The New Jersey Division of Consumer Affairs announced today that they had settled their complaint with the developers of “Tidbit”, a prototype piece of software developed by four MIT undergraduates as part of a hackathon. It’s about time. New Jersey made a boneheaded decisions to subpoena these students, and got what they deserved after wasting tens of thousands of dollars of taxpayer money: nothing.
Oh, the release from the state makes it sound like they’ve made a major step forward in consumer protection. But it’s worth unpacking what the Tidbit developers did, what they didn’t do, why New Jersey pursued the case, and why this matters, even though the case has now been settled.
What was Tidbit?
Tidbit was a prototype system and a thought experiment, designed to challenge the dominant model of supporting content providers online: targeted advertising. Instead of trying to capture your attention with an ad, with resulting revenue supporting the content provider, Tidbit captured spare cycles of your CPU and used them to mine bitcoins. While reading a story, your CPU would become part of the global pool of computers running SHA256 double round hash verification processes to verify and maintain the global transaction ledger, the blockchain, that makes bitcoin a non-duplicative currency. Close the window and you’d stop mining.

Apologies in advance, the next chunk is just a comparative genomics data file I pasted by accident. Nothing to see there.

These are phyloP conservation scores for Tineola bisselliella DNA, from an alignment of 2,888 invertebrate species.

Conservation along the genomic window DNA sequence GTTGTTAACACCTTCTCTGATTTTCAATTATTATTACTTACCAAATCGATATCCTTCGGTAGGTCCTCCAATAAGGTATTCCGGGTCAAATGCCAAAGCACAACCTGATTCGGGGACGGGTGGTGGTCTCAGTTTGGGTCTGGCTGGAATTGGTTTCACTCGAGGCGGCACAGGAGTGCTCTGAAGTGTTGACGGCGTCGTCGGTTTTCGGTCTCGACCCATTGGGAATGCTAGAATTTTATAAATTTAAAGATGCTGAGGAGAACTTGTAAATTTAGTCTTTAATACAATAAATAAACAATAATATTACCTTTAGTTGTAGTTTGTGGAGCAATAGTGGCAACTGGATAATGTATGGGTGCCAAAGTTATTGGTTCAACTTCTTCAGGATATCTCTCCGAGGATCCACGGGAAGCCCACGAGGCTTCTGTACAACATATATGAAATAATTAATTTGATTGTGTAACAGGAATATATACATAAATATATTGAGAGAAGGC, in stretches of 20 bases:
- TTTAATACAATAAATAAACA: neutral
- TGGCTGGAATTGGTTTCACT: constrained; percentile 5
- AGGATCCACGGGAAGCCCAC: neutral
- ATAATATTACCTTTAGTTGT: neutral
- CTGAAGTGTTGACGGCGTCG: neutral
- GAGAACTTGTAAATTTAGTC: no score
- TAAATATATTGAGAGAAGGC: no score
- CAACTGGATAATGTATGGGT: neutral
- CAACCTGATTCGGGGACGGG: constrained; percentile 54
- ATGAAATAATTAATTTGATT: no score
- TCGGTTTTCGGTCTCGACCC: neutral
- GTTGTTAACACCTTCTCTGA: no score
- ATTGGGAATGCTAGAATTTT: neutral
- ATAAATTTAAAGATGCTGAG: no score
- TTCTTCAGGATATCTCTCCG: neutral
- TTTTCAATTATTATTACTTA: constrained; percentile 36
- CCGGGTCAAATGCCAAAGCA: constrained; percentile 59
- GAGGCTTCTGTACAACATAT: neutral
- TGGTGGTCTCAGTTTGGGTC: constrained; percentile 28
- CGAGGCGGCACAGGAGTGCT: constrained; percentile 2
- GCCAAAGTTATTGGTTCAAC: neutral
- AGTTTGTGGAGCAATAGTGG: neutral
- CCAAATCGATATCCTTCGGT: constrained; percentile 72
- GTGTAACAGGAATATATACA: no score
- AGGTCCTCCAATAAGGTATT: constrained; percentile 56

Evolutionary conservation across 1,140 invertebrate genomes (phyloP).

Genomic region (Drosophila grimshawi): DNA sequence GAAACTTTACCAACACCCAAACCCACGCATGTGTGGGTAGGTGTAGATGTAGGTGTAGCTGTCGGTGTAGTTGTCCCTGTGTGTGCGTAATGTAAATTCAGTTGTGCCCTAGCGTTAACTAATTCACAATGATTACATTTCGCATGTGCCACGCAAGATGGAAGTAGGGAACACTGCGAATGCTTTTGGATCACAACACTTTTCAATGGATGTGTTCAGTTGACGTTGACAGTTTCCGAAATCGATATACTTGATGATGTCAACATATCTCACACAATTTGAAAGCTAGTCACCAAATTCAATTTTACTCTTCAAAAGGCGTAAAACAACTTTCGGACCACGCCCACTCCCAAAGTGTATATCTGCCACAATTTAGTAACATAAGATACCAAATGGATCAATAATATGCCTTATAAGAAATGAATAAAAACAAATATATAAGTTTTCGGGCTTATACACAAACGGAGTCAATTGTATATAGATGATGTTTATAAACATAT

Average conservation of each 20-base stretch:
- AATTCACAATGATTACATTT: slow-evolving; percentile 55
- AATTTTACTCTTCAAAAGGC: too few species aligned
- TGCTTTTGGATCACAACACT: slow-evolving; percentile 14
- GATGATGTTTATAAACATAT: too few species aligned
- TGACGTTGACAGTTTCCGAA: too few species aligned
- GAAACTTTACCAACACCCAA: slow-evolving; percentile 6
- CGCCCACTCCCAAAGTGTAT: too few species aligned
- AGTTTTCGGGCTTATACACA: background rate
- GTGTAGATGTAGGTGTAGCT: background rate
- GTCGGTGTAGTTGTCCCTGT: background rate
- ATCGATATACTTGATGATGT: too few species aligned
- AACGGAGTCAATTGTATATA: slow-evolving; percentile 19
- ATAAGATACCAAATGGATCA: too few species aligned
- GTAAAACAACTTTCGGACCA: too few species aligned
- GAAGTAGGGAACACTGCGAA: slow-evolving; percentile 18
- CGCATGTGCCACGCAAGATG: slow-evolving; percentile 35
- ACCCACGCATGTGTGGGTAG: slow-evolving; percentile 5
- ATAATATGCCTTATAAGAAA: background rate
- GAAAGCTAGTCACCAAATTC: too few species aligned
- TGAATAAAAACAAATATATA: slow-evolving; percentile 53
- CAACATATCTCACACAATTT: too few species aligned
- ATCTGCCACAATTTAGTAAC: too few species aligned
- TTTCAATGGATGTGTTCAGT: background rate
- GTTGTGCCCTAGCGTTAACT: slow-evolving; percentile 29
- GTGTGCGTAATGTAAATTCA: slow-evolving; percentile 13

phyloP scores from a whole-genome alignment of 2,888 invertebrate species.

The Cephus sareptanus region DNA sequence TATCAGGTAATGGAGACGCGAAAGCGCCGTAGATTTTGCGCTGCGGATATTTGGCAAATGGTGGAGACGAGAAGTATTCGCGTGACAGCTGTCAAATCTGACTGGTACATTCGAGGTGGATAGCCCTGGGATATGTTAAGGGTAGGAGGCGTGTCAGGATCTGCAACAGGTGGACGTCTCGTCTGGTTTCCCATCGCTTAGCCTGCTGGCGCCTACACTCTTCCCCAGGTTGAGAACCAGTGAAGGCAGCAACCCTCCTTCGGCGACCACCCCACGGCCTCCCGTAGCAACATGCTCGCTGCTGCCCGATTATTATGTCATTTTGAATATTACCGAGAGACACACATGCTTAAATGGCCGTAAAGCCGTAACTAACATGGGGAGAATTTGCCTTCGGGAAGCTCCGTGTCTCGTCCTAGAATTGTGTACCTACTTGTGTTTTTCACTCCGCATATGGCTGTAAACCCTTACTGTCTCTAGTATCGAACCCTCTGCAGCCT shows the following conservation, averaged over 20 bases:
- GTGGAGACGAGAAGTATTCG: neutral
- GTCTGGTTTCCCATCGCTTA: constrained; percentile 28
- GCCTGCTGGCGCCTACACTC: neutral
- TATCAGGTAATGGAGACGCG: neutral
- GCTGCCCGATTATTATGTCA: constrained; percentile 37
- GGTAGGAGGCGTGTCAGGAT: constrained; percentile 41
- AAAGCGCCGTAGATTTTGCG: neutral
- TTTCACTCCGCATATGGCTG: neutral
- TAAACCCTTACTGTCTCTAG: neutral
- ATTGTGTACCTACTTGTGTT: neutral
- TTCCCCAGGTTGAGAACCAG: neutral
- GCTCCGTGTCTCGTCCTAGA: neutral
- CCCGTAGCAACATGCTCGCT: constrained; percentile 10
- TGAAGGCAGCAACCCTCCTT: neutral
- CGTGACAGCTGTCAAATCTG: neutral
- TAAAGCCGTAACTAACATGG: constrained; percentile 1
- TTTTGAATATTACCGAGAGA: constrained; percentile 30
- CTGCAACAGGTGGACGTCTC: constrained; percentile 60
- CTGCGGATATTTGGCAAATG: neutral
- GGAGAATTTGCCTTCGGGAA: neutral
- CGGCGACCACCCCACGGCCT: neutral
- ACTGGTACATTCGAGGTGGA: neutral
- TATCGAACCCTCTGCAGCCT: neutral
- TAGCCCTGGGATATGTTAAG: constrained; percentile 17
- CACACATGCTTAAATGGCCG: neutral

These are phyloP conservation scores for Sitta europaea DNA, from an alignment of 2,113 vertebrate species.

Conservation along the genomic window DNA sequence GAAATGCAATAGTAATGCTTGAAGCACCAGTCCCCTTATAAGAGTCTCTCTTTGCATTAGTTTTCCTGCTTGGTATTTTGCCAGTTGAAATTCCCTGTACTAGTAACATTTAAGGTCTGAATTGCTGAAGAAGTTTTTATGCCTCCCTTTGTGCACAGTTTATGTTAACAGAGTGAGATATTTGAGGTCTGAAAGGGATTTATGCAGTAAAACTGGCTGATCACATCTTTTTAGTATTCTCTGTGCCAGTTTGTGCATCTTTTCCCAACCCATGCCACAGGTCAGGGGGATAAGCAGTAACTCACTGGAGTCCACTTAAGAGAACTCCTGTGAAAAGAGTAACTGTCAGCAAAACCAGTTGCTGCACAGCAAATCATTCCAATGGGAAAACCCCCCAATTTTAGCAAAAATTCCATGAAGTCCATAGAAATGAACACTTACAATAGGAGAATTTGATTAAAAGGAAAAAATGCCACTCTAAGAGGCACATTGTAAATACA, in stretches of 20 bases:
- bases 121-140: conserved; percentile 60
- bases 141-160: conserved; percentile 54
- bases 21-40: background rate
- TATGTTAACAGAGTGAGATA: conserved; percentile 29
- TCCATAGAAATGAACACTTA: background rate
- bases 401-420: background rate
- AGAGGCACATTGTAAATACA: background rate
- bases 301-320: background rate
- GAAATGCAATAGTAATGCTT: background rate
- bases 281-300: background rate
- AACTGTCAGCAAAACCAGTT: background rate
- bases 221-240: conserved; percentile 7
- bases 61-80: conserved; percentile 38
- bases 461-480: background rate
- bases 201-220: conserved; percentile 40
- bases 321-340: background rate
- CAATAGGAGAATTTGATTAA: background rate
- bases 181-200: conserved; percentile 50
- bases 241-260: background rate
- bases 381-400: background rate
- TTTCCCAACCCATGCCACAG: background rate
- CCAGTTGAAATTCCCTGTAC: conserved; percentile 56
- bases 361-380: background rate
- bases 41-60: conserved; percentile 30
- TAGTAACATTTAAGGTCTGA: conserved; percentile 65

Would it have worked? Maybe not – mining bitcoins in the browser isn’t a very efficient process. (If you want to try it, read this article from Quartz, which includes a browser-based ap that allows you to mine. In the unlikely event that you mined a bitcoin, I suspect Quartz would own it through much the process Jeremy Rubin and his colleagues were proposing.) But it’s a very cool challenge to existing, problematic models that monetize your attention. In his blog post explaining the aftermath of the NJ subpoena, Jeremy explains that there were VCs interested in the idea and willing to fund further developments. Or perhaps Tidbit would have turned into a payment system using dedicated hardware, he speculates. We can’t know because the New Jersey subpoena led the students to stop all work on the project.